Last week, I was in the offices of a credit card company. As I was shown around, we came across a massive screen with a map on it which was showing the density of credit card transactions happening in the world in real time. You could zoom in to Manhattan and compare which block had more transactions happening. It was a pretty neat visualisation of data.
As we continued to interact with it, we could apply filters to the data to show where transactions where occurring by cards registered in Canada were occurring versus cards registered in England and so on. By adding different layers together, different insights can be gleaned. This is a simple way of understanding big data and data analytics – it is less about individuals and more about groups.
Most credit card companies can not ‘see’ where I make a transaction because they do not have the data that connects my name to my card number; they just ‘see’ the transactions associated with my card. In data speak, they never see my personally identifiable information or PII for short.
Your name, age, gender, date of birth, address, biometrics, and many more pieces of information are considered PII. If you’ve read anything about GDPR or interacted with a European business or website over the past year, you’ll likely be familiar with the term. Most data protection and privacy discussions focus on it.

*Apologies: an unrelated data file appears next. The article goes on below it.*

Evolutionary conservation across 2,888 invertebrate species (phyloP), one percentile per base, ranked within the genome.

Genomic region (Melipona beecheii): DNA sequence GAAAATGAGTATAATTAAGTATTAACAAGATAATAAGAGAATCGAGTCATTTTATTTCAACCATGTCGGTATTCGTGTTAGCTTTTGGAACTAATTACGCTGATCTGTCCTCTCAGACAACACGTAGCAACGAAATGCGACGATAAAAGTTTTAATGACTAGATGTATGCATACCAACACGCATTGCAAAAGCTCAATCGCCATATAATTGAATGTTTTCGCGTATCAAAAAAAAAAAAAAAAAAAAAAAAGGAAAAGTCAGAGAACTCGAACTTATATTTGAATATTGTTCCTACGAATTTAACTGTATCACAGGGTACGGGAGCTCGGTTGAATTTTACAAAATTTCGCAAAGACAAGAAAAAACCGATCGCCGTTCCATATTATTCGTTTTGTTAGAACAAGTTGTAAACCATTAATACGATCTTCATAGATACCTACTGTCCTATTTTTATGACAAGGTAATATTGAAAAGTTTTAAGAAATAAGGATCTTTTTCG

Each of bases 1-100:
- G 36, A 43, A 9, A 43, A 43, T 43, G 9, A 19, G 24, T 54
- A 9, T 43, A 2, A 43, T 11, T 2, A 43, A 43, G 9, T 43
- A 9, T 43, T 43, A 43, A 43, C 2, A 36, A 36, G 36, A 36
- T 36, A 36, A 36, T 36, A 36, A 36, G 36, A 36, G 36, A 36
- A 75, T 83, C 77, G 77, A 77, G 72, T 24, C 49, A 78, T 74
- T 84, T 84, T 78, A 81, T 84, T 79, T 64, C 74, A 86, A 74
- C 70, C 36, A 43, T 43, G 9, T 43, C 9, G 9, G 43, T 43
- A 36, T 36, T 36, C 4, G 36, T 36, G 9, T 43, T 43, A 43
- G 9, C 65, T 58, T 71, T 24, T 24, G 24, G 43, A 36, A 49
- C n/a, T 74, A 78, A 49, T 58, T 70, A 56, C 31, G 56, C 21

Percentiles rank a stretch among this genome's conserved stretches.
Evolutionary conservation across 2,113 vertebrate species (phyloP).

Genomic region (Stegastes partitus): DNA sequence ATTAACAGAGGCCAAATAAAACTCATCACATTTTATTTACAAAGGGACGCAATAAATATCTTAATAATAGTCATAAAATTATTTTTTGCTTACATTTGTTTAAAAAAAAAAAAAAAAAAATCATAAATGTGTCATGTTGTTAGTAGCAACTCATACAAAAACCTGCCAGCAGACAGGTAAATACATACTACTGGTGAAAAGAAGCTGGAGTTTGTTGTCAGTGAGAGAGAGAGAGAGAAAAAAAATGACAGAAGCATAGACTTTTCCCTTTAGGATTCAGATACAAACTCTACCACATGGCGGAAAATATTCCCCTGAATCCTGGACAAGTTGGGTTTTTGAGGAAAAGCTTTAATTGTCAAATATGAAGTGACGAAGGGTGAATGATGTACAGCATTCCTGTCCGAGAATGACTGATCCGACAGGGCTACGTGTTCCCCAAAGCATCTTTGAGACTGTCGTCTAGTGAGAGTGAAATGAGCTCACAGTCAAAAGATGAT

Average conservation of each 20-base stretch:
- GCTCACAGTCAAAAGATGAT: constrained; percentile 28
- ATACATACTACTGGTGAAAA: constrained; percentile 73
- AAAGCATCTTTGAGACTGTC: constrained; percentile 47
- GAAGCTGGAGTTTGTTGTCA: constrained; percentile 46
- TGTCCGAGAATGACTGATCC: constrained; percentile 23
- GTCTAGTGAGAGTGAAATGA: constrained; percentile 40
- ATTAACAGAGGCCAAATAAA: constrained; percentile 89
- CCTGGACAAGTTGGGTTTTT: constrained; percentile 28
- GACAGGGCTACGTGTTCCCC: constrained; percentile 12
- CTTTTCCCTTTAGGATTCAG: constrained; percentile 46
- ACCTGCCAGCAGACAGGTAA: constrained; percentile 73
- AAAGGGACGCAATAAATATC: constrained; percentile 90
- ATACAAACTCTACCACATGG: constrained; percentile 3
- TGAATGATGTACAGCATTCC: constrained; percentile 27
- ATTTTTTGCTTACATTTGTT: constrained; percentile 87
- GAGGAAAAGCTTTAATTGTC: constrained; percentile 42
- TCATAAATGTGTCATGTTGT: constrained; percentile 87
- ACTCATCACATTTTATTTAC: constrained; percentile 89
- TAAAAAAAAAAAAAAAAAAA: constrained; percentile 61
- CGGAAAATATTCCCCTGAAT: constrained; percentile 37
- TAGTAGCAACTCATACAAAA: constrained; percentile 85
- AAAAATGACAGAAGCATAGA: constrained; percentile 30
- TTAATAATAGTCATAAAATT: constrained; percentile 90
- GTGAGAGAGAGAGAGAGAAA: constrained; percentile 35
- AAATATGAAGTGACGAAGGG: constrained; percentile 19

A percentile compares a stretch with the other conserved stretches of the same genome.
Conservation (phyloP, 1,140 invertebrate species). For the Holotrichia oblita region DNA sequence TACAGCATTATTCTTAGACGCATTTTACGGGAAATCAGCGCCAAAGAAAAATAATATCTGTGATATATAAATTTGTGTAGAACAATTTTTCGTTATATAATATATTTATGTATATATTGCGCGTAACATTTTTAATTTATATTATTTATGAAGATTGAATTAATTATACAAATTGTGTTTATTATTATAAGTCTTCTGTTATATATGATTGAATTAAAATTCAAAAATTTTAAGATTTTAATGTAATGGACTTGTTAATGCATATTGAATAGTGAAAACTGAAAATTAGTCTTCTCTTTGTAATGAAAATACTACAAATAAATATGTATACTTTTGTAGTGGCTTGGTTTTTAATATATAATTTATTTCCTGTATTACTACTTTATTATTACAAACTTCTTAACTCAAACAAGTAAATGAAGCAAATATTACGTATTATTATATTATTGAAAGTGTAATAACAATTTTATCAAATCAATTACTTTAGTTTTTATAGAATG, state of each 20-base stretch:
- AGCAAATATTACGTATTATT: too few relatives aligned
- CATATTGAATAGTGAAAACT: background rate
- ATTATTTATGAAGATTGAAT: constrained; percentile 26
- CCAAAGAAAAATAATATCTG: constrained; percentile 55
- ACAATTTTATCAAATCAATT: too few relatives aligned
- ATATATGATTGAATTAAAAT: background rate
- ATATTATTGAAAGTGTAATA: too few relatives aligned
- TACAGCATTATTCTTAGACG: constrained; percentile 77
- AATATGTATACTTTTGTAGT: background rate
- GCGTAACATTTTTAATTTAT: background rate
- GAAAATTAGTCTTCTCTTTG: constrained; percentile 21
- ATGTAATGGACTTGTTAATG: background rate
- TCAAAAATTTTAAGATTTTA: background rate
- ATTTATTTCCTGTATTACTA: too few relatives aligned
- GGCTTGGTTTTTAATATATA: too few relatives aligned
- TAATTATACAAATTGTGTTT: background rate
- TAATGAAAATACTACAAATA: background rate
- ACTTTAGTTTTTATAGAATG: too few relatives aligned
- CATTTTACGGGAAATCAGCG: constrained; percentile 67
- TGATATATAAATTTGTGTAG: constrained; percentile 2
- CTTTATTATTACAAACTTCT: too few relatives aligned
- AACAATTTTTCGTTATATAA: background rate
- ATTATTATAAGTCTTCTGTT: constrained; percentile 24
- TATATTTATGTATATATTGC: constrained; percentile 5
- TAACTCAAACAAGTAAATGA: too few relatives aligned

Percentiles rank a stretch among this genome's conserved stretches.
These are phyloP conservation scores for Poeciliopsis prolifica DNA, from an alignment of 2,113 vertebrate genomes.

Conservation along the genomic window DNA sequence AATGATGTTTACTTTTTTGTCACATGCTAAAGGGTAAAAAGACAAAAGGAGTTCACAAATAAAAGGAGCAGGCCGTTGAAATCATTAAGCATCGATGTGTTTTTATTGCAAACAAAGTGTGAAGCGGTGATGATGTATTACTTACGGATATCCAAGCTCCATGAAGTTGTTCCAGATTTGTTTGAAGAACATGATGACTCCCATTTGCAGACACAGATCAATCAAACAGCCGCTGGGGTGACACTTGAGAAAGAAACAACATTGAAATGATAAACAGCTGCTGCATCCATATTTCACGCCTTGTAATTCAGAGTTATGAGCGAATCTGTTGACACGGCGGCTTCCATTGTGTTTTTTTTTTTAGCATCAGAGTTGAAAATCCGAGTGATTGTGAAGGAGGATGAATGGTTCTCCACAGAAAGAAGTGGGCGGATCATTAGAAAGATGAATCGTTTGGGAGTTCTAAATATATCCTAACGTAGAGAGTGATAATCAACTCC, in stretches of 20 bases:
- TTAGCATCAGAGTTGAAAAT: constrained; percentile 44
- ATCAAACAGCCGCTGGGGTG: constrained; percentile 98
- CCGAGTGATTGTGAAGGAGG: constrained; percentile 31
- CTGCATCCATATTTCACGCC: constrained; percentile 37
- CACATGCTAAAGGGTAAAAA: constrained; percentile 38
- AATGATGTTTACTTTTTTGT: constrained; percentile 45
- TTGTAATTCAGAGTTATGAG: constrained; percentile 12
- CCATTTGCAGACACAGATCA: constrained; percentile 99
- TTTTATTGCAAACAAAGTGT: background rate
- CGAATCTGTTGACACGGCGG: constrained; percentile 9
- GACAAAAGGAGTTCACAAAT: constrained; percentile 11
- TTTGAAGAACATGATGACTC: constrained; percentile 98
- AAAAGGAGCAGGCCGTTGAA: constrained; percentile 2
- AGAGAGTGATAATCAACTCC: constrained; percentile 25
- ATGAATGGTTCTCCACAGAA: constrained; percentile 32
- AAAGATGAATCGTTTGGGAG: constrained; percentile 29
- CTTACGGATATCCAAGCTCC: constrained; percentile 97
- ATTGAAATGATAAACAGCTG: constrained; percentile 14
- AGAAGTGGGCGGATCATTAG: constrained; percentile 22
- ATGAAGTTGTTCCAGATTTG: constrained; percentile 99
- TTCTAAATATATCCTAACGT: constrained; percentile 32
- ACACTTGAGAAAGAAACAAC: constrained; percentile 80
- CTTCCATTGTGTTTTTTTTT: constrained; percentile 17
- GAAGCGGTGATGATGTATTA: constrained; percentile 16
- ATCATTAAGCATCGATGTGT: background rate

Our laws focus on protecting the individual from the group for various historical reasons (think WWII), however do little to protect groups from being identified. So our laws do little to protect the identity of an ethnic group, a tribe, a vulnerable group (elderly, health grouping, people living with disabilities, etc.). To illustrate this more, our laws protect us from revealing that John is John, but don’t protect us from revealing where all the Hutus live in Rwanda or the educated live in Cambodia. Group information is not considered PII.
Nathaniel Raymond calls this DII (demographically identifiable information) while the Humanitarian data exchange calls it DII or CII (community identifiable information).
So when humanitarians are nervous about WFP giving access to their data to Palantir, one of the many reasons, we are nervous because of the implications of DII/CII, especially when a large corporation with massive data analytics capacity is involved. The Do No Harm principle has left the building.
Hey Amos – it’s a good point. I think legal classifications of data are pretty fraught, generally – wrote this about it, in case helpful. https://medium.com/@McDapper/data-laws-radioactive-decay-f9f042122d93
Thanks for sharing the link Sean! Much appreciated.